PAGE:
A grumpy monkey’s bid for freedom

When we visited Japan’s famous snow monkeys high up in the Nagano hills in the summer of 2012, I was immediately drawn to one solitary character.  While the other macaques frolicked around the waterfall or soaked in their hot tub, this grumpy monkey just sat by himself looking at the world around him with disdain.
Last week, the news broke that a Japanese macaque had made a desperate bid for freedom from an animal prison, the Kingussie Highland Wildlife Park, in the Scottish Highlands. I immediately thought of my old friend in Nagano who, I imagined, would be cheering on his fugitive relative.

Macaques are very sociable animals. The Nagano mob had about fifty members when we visited but clearly some monkeys are more sociable than others. The prison warden in Kingussie claims the escapee had fled after a dispute over breeding rights in the compound but I prefer to think he just got fed up life in confinement and decided to branch out on his own.

Kingussie Kong, as he is now known, has already demonstrated that he is more than capable of life on his own. Soon after his escape, Kong was spotted nibbling nuts under the bird feeder in the garden of local villager Carl Nagle. The monkey looked at Mr Nagle with a “sheepish” expression and disappeared into the trees.

The hills around Kingussie are quite similar to those in Nagano so Kong should have no trouble adapting to his new environment. Of course, if he gets bored with life on the run, he can always return the creature comforts of the enclosure. But it should be a matter for Kong to decide. There is no need to dispatch a posse armed with heat seeking drones to track him down.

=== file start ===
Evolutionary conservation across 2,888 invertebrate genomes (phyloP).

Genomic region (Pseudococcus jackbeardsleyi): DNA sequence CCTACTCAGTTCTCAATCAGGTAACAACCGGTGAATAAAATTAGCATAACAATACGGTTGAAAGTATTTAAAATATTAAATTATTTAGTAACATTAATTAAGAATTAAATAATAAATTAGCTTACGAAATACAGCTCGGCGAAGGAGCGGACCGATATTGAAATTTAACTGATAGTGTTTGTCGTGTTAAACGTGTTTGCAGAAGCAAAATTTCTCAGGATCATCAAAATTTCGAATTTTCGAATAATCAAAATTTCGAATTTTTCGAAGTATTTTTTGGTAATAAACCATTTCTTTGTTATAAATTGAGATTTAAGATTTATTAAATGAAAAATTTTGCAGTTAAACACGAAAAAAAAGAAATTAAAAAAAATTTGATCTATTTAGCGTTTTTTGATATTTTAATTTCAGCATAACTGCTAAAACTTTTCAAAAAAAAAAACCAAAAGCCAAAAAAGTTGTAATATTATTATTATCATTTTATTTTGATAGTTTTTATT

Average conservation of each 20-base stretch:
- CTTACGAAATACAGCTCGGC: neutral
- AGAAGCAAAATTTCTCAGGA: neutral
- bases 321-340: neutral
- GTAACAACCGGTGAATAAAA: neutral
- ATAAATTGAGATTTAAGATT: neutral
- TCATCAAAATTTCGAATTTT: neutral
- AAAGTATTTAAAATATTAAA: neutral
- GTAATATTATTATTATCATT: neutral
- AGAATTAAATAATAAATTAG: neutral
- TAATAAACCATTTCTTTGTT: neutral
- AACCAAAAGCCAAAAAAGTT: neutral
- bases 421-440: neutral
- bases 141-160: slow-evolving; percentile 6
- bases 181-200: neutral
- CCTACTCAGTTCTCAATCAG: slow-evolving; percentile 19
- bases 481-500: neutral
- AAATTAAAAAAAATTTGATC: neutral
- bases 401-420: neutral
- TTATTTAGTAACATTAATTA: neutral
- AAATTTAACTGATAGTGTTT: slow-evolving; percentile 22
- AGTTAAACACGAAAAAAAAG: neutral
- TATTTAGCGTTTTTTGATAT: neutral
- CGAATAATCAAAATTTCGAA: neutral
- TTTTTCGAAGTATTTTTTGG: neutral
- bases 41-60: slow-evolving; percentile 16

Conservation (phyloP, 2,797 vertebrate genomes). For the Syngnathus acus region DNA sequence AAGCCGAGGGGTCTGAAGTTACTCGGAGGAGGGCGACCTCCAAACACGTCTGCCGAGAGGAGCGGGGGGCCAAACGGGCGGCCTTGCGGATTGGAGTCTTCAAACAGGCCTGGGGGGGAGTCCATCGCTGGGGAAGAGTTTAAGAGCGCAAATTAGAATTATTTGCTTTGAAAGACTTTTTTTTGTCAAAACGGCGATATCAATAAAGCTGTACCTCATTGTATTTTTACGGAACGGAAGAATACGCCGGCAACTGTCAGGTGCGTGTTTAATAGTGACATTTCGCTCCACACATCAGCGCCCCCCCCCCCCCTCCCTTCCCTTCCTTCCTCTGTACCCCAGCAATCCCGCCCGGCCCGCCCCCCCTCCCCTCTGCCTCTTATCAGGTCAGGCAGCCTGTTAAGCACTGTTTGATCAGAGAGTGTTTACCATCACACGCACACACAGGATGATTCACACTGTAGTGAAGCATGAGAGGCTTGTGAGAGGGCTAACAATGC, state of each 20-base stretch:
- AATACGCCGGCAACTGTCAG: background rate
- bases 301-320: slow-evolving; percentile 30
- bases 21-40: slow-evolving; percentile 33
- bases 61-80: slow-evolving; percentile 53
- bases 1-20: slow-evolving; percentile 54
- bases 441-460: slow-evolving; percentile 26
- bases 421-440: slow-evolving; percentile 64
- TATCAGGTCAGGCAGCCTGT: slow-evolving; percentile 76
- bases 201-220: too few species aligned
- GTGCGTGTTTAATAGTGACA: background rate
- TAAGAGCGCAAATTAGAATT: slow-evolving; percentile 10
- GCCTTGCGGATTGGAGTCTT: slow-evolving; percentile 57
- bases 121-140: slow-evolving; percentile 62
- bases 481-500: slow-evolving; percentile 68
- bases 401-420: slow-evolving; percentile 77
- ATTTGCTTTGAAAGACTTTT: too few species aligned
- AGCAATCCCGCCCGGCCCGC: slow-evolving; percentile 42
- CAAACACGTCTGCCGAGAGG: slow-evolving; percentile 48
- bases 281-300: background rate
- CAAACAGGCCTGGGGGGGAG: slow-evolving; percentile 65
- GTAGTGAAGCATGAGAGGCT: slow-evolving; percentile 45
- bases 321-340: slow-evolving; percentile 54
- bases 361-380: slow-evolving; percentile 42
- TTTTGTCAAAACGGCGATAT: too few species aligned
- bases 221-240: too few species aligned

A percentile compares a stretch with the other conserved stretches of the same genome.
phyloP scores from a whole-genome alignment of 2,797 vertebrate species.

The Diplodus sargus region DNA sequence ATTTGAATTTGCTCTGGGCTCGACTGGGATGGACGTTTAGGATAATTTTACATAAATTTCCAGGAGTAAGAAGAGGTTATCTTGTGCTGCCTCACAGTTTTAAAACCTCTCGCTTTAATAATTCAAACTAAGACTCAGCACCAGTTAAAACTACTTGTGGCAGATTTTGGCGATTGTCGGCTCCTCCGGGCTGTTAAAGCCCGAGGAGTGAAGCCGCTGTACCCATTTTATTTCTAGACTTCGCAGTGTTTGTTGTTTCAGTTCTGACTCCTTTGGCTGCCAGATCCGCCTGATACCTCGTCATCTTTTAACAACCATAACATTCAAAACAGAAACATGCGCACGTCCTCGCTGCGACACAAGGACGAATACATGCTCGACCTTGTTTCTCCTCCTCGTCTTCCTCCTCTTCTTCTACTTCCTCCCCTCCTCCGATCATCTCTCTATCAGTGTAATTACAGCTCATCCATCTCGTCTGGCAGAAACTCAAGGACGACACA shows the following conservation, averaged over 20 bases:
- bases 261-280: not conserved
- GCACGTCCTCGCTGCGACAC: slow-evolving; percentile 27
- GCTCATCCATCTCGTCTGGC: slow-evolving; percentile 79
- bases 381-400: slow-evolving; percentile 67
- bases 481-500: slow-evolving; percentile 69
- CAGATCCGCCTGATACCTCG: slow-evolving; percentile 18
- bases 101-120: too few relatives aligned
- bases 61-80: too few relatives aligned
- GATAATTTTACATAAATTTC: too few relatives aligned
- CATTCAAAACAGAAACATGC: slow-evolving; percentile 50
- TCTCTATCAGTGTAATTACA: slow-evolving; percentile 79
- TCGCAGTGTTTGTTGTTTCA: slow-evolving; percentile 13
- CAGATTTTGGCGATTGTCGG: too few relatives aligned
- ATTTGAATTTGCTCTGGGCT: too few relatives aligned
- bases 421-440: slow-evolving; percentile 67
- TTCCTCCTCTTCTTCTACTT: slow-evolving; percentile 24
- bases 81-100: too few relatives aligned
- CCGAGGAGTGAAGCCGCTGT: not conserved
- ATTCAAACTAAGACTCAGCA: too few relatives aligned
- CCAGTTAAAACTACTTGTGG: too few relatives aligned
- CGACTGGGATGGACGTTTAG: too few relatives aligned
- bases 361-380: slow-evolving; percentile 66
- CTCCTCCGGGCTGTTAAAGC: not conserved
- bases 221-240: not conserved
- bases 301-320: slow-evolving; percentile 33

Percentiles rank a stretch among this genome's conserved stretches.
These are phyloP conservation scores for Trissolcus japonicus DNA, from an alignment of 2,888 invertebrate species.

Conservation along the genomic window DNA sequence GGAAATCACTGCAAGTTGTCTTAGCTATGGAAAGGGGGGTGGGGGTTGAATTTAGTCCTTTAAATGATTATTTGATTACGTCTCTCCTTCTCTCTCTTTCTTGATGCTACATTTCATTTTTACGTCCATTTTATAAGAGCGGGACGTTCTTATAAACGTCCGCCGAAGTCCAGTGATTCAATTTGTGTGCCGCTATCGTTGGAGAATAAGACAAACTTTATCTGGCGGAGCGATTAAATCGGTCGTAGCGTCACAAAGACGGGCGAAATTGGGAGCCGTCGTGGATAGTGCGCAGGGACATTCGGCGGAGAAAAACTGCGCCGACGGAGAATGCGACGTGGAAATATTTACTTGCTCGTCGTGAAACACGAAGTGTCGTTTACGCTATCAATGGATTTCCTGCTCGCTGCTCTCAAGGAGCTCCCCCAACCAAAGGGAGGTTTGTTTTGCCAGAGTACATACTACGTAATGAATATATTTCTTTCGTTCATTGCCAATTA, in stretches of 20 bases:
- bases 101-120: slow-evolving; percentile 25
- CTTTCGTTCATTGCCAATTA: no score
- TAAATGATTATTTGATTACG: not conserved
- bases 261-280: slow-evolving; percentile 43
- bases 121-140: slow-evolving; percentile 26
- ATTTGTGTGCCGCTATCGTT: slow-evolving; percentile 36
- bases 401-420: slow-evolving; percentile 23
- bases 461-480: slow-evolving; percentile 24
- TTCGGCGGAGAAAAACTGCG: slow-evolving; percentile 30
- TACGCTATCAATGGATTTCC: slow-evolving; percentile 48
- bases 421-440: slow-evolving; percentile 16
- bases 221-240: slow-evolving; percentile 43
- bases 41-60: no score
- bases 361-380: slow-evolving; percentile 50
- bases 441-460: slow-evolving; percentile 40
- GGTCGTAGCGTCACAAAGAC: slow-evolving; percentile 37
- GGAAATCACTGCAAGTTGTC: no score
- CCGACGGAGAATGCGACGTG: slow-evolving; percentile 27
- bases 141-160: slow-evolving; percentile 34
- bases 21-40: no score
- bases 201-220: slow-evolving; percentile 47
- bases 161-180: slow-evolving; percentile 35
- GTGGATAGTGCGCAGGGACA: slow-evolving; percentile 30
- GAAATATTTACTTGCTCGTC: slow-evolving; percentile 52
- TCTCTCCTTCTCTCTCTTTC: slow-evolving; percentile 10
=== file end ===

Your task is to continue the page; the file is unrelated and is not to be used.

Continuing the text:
In the Jigokudani Monkey Park in Nagano, which has been operating for sixty years, the macaques come and go as they please. The local humans were kind enough to create a hot spring for the macaques, which provides a welcome sanctuary in the winter, and attendants provide them with daily treats.  It is not a bad life.

The macaque population in Nagano is very healthy and so there is absolutely no need to transplant a group of them over to the highlands of Scotland for the amusement of humans. If humans want to see the residents of Jigokudani, all they have to do is go to the live webcam on site when the treats are given out.

In the end, it was more bird feeder treats that led to Kingussie Kong’s capture. He was spotted snacking in another garden and shot with a tranquilizer dart before he could make his getaway. He was checked over by the vet, found to be in perfectly good health, and returned to his relatives. Whatever the next instalment brings, I hope Kong will be treated with the respect he deserves, and if he decides to go walk about, just let him be.

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